Baker became inspired by flags and the connections they had to identity, nationhood and revolution. He decided on a rainbow, to represent the magic and diversity of his community. With the $1,000 given to him by the Gay Freedom Day Parade Committee, Gilbert Baker and a team of his friends created two 60 x 30 feet Rainbow Flags, for The Gay Freedom Day Parade on June 25th 1978.
“As we carried it down the street... A bizarre barrage of glittering coins flew all around us, some splashing onto the street. Drag queens approached and spread flowers in front of our footsteps. All of these people understood what we had worked so hard to create and what it was all about. We laughed until we cried.”
On November 27, 1978 Harvey Milk was assassinated. Harvey Milk drafted a living will ten days after he was elected to office in 1977. He said, “If a bullet should enter my brain, let that bullet destroy every closet door.“ Thousands gathered at city hall to grieve this tremendous loss. The tragedy continued when Milk’s murderer got the lightest possible sentencing. Hate crimes against LGBTQ+ people increased. Baker was attacked on the streets of San Francisco, when he reported it to the police, they laughed.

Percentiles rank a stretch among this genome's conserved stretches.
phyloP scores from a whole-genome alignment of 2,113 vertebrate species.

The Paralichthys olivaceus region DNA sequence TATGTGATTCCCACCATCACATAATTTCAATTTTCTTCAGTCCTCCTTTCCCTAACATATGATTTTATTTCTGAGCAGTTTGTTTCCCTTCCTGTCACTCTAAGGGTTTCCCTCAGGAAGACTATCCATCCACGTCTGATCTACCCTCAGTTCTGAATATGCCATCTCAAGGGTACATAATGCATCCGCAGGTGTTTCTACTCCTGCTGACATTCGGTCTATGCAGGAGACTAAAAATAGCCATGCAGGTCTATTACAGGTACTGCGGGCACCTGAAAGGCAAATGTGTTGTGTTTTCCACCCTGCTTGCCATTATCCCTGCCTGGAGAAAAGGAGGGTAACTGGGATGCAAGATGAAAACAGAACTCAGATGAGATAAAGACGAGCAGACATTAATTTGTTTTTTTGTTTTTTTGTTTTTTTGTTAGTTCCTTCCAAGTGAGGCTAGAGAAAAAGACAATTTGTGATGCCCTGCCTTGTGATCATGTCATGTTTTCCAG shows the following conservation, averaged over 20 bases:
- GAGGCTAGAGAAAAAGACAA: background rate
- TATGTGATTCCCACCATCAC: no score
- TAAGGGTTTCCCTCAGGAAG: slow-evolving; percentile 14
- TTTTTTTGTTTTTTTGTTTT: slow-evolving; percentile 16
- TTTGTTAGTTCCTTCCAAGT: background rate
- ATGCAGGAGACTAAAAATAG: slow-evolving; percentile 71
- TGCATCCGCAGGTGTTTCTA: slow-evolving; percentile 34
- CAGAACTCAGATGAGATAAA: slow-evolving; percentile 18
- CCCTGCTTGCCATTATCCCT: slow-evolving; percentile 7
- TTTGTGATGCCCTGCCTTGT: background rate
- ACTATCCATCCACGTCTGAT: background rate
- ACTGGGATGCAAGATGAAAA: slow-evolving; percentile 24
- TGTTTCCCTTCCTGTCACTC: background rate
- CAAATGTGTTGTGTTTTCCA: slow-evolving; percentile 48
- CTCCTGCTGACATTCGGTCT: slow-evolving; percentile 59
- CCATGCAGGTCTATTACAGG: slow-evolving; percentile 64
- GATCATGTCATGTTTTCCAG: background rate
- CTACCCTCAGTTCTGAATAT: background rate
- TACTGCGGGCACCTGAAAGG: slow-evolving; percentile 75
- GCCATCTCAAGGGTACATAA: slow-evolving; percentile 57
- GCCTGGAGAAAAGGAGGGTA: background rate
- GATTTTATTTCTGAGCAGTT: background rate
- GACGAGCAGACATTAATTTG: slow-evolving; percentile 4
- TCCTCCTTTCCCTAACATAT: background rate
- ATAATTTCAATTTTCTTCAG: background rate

“I remember what Harvey had said about giving them hope. I planned to sew up hundreds of new Rainbow Flags to make the event colorful at a time when everybody was ready to paint it black. I wanted to show the world we would survive.”
In the wake of these tragedies, Baker wanted to make the 1979 Gay Freedom Day Parade bigger than ever with hundreds of Rainbow Flags. He could not achieve this feat on his own, so he commissioned a local flag company called Paramount Flags to help create four hundred Rainbow Flags to line the streets during the parade. After the 1979 parade the popularity of the Rainbow Flag only continued. The flag company was selling out and homes across The Castro were decorated with rainbow. Baker wrote,
“For many, this purchase was a coming-out, telling the world who they were… no patent or copyright could be issued, as all flag designs are in the public domain. It didn’t bother me.”
Image Description: A hand dyed Rainbow Flag by Gilbert Baker that was presented to President Barack Obama.
Image Credit: The Barack Obama Presidential Library